The Camera and the Press American Visual and Print Culture in the Age of the Daguerreotype

Marcy J. Dinius

Before most Americans ever saw an actual daguerreotype, they encountered this visual form through written descriptions, published and rapidly reprinted in newspapers throughout the land. In The Camera and the Press, Marcy J. Dinius examines how the first written and published responses to the daguerreotype set the terms for how we now understand the representational accuracy and objectivity associated with the photograph, as well as the democratization of portraiture that photography enabled.

Dinius's archival research ranges from essays in popular nineteenth-century periodicals to daguerreotypes of Americans, Liberians, slaves, and even fictional characters. Examples of these portraits are among the dozens of illustrations featured in the book. The Camera and the Press presents new dimensions of Nathaniel Hawthorne's The House of the Seven Gables, Herman Melville's Pierre, Harriet Beecher Stowe's Uncle Tom's Cabin, and Frederick Douglass's The Heroic Slave. Dinius shows how these authors strategically incorporated aspects of daguerreian representation to advance their aesthetic, political, and social agendas. By recognizing print and visual culture as one, Dinius redefines such terms as art, objectivity, sympathy, representation, race, and nationalism and their interrelations in nineteenth-century America.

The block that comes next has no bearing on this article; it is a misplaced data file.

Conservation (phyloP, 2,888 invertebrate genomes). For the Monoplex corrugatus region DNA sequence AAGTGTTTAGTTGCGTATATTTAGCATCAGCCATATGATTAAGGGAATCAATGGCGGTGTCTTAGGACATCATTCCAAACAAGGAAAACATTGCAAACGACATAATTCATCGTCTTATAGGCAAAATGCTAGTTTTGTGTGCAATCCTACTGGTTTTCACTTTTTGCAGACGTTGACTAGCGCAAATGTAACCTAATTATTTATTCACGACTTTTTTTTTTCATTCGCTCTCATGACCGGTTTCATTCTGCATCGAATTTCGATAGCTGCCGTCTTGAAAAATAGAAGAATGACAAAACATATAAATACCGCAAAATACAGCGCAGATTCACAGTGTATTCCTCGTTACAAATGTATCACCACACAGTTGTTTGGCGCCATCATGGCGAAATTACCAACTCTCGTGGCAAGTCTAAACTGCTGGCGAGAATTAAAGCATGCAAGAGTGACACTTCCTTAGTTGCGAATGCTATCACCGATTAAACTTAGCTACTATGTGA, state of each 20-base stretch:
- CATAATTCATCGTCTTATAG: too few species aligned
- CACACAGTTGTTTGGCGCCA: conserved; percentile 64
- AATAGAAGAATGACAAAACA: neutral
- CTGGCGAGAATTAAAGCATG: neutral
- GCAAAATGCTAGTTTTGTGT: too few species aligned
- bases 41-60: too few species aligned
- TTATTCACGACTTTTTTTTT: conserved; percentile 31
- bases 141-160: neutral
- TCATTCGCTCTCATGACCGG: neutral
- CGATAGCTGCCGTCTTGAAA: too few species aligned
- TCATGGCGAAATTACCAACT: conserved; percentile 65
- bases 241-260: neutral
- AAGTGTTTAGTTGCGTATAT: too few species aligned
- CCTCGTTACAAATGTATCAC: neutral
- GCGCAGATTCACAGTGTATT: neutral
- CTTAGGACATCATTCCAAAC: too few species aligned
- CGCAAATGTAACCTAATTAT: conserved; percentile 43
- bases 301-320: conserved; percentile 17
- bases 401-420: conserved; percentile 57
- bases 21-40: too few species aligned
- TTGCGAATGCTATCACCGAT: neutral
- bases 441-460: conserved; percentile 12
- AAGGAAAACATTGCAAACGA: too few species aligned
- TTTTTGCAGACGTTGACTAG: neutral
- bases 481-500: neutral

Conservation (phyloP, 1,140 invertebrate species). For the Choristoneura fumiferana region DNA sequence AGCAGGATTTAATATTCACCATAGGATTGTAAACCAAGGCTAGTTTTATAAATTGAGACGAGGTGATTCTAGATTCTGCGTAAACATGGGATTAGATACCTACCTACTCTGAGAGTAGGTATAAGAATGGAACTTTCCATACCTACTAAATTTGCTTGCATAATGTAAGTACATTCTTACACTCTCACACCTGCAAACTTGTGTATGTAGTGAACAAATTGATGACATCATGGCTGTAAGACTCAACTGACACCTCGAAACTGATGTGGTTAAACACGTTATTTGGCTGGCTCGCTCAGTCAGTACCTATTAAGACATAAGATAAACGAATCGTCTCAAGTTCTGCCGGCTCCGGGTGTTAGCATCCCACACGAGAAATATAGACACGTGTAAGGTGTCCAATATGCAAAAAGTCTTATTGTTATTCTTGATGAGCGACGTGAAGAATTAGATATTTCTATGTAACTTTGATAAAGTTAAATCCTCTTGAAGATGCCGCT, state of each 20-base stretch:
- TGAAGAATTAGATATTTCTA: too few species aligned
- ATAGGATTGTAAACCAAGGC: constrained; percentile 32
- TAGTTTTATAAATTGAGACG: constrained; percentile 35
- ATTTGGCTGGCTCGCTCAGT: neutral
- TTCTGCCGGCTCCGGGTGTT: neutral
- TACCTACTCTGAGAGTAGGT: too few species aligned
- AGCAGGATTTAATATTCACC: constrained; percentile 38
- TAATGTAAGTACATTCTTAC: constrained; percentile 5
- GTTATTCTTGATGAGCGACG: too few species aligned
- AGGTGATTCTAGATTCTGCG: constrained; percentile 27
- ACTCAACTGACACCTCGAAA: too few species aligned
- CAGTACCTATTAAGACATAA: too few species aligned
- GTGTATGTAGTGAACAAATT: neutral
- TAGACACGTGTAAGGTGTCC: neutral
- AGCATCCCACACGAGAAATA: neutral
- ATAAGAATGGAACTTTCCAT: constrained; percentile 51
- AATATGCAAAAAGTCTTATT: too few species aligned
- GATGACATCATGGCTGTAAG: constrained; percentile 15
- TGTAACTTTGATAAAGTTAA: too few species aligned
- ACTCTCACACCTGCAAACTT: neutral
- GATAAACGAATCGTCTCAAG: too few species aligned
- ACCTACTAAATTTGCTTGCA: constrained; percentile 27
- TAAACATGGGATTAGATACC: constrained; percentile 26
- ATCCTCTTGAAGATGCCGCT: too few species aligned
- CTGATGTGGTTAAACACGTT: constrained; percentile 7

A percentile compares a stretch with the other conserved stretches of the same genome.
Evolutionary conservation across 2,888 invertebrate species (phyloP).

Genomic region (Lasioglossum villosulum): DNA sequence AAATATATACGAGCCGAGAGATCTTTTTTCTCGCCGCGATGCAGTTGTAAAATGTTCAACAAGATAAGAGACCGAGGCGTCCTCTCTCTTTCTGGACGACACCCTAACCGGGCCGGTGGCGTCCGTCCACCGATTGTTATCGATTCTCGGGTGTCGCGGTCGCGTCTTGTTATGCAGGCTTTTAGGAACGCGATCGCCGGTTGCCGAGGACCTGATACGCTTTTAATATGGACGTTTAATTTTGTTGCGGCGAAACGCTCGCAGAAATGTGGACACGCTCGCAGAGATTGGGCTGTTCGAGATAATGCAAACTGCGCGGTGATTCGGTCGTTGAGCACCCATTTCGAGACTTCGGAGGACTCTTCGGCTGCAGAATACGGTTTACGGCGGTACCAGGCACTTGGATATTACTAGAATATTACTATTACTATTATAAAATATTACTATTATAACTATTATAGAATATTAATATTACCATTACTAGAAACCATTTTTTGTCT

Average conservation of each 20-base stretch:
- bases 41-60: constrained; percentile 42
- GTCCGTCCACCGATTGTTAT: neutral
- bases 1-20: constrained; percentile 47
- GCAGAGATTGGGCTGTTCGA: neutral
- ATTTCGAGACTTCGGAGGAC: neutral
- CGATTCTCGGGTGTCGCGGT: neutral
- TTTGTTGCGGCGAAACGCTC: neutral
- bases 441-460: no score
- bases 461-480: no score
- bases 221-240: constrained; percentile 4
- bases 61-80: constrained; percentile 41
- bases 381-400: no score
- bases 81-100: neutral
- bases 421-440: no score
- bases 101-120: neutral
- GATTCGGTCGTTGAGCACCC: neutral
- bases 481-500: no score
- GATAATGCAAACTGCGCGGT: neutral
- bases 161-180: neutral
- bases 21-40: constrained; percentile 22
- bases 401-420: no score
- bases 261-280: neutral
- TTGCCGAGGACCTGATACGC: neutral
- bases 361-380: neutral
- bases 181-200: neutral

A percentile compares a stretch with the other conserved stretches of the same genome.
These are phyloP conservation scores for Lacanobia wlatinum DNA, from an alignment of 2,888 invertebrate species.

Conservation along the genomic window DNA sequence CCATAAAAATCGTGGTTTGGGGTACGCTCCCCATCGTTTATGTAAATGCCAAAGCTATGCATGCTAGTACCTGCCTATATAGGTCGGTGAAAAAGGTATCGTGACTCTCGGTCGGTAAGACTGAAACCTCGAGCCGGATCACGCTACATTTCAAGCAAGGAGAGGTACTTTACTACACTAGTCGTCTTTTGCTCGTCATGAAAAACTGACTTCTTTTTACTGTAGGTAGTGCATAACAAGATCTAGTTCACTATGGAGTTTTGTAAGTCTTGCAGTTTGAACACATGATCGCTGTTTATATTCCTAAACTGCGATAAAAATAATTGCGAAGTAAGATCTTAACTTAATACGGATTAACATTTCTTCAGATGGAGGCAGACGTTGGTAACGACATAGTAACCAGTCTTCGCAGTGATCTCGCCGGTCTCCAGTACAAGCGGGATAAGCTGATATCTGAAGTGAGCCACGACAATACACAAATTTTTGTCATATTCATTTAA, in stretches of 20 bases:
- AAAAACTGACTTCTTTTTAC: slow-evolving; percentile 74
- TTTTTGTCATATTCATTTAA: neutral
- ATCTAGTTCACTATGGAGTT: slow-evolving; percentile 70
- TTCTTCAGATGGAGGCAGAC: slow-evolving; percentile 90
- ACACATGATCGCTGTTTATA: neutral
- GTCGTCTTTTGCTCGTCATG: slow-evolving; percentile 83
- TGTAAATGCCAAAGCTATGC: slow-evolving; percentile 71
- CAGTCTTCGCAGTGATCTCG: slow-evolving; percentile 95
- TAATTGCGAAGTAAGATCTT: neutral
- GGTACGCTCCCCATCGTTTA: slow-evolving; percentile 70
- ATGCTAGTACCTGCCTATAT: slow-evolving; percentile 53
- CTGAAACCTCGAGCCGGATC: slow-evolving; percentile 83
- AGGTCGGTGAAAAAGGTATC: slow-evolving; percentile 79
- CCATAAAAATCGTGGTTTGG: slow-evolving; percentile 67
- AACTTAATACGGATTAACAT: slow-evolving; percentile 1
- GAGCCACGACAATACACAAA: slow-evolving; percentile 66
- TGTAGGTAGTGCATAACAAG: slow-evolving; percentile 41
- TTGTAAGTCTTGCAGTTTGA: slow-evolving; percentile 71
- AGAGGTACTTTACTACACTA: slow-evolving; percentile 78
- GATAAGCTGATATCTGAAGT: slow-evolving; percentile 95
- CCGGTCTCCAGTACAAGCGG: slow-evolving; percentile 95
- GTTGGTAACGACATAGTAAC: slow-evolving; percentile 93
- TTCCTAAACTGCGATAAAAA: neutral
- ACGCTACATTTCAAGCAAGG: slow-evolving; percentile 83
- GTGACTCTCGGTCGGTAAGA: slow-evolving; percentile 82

Dinius

2012

  • $49.95 cloth, 978-0-8122-4404-5
  • $49.95 ebook, 978-0-8122-0634-0
  • 320 pages
  • 44 illus., 6 x 9 in.

Content Excerpt

Table of Contents

about the author

Marcy J. Dinius is an assistant professor of English at DePaul University. Her areas of interest and teaching include Pre-Civil War American literature and culture, African-American literature, and the history of print culture. A 2008-09 John W. Kluge Center Fellow at the Library of Congress and a 2005-06 Mellon Postdoctoral Fellow in the Humanities at the University of Pennsylvania, she is now working on a second book, on African-American radical writing in the nineteenth and twentieth centuries. Essays from her research and teaching have appeared in ESQ, Poe Studies, the Modern Language Association volume Approaches to Teaching Poe's Poetry and Prose, and the Routledge Encyclopedia of Nineteenth-Century Photography.

AUTHOR WEBSITE